As some of you know, shortly after my 22nd birthday, I hopped on a plane to Paris, France to help get my sister settled in for her French immersion/study abroad experience. While I’ve been to a number of diverse cities in the world, the convergence of old and new, especially in terms of art and culture, had me very excited to visit Paris. Perhaps the best part of this trip, not to psyche myself out, is that even if Paris is miserable, I’ll be spending 8 days in Vienna visiting family, which is easily one of my favorite cities, and what often feels like a second home. That being said, here’s what Paris has been like so far:
While being sick and bedridden would drive most people to watch their favorite movies or catch up on the latest TV series on HULU, I most often find myself watching TED talks. As today is one of those days where I’m stuck at home, I wanted to share a great talk by Jason Fried about “Why work doesn’t happen at work.”
Fried’s talk hits home with an idea that many people can probably relate to; there are far too many distractions at work to allow real work to get done. As Fried puts it, “the door to the office is like a CusinArt, shredding your day into a million bits.” He points out that time spent on Facebook and Twitter today are the equivalent of the 15 minute smoking breaks in the 50s, and that it isn’t these distractions that are causing problems at work. Rather, the problems are M&Ms: managers and meetings.
The real distractions at work come from how your day gets fragmented into face-to-face interactions that remove you from your working environment. While this can seem productive at first, work, like sleep, happens in stages, where you have to progress through the early ones to get through the deep ones. If you are interrupted in those early stages, you don’t make it to the deeper, more productive ones. Fried’s talk is quite provocative, and he ultimately suggests a few strategies to make workplaces better.
Check out the full post for 16 minutes of great quotations like: “You can hide instant messages; you can’t hide your manager.”
In the most recent Communication Arts Photo Annual, there were a number of excellence works that caught my eye, yet nothing resonated with me like Alain Desjean‘s work on the “Get Tested” campaign for One Life.
The work speaks for itself, clearly and pointedly stating that “when you sleep with someone, you also sleep with his/her past.” This is something I wish more people would consider when they decide to engage in intimacy with others. You have only one life to live.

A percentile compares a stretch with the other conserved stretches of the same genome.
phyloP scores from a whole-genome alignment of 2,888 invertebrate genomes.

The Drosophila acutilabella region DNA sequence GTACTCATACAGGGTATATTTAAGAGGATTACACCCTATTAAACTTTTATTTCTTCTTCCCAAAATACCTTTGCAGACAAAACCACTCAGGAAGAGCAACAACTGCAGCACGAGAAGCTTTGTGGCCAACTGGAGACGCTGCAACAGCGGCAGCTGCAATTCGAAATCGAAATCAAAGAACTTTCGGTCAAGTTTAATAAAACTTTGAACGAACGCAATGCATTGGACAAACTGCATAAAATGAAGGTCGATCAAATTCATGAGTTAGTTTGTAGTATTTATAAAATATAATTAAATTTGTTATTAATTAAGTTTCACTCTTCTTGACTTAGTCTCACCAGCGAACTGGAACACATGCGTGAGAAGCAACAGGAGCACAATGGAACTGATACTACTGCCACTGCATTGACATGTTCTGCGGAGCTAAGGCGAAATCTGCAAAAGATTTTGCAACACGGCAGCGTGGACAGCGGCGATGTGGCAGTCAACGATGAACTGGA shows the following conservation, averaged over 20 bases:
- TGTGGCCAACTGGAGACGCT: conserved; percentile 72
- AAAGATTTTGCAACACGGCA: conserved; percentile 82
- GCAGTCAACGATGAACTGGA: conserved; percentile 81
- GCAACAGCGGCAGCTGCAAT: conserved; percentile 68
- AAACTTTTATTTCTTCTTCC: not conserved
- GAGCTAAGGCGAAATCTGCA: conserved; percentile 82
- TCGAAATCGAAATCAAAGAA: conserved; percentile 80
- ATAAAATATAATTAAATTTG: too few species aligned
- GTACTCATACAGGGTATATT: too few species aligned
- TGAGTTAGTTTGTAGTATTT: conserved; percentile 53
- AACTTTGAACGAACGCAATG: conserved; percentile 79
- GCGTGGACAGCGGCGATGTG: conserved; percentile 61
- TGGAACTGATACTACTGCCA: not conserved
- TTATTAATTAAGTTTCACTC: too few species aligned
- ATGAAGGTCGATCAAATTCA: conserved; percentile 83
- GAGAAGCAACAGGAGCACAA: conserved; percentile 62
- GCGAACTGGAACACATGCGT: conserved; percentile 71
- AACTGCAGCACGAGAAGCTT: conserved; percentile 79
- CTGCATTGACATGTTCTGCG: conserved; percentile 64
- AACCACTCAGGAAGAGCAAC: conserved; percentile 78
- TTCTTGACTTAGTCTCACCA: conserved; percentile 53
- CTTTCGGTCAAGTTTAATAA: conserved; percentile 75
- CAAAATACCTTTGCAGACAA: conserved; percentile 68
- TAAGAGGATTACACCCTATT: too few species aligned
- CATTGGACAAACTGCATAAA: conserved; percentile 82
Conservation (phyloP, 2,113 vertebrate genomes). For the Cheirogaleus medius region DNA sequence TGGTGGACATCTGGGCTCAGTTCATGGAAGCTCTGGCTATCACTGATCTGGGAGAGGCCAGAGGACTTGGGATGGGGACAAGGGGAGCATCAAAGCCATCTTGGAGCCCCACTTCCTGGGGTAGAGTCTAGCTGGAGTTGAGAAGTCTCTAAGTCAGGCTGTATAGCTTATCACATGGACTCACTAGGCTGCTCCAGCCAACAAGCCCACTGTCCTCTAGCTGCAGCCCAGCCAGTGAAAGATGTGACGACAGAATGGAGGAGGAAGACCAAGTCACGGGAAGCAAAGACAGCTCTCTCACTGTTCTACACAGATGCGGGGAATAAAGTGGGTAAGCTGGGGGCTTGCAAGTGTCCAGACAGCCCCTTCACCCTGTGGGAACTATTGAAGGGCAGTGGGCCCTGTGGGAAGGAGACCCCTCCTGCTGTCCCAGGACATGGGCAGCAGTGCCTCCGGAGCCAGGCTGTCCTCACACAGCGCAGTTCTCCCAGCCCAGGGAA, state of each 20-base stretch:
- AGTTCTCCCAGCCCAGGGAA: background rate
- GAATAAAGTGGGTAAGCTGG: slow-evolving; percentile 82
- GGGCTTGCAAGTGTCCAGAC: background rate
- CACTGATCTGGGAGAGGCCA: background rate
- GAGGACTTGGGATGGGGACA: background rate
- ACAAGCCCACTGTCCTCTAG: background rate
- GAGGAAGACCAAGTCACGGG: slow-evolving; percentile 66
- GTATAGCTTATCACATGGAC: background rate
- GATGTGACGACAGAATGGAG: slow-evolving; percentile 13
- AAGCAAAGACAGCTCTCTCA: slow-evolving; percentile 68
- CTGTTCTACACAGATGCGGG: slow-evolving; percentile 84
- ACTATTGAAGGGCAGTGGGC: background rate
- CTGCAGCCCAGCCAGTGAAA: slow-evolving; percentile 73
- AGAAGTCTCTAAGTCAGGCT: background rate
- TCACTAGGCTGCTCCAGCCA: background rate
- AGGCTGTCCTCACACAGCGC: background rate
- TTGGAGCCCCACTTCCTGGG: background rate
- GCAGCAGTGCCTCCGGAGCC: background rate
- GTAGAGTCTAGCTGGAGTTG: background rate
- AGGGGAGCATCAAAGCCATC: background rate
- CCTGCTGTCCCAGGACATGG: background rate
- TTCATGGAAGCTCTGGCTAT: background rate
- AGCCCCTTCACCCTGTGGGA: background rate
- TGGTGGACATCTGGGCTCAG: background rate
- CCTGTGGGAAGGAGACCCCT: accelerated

Good Magazine recently published an article for their quarterly magazine titled “Young, Educated, and Unemployed” examining the current state of college graduates in today’s job market. Their tagline “The Lost Generation: What it’s like for 20-somethings to go in search of meaningful work – and not find it” resembles a similar sentiment that the New York Times expressed in their article “American Dream Is Elusive for New Generation.” Below, I have shared a bit of the articles as well as my own thoughts on the current recession and how it affects higher education. Continue reading →
In watching videos for this week’s TED Tuesday, a common theme arose between my selections – education as a self-organized and self-sustaining process. Both Professor Sugatra Mitra and TED Curator Chris Anderson touch on these ideas in the videos I’ve posted.
Professor Mitra explains various experiments that he has done around the world as part of his “Hole in the Wall” project, placing computers in public locations and monitoring their use by children as self-teaching tools. He states that “when you have interest, you have education,” and outlines what has become of his project – the development of S.O.L.E.s, or self-organized learning environments. He sees this type of group learning as the key to pushing education in the future, similar to how Anderson credits web videos with the large “Crowd Accelerated Innovation” movement that is taking place in arenas from breakdancing to unicycling.
While I agree with the three parts of Anderson’s formula – a crowd, “light,” and desire – I don’t know that I necessarily see web videos alone taking over the education arena the way that he does. I think that for now, and for at least the next five years, web-based group learning will supplement a lot of traditional education in many developed regions, until we have better ways to learn and interact online. For more of those thoughts, check out PART ONE of “With interest comes education.” See the full post for videos from Professor Mitra and Anderson.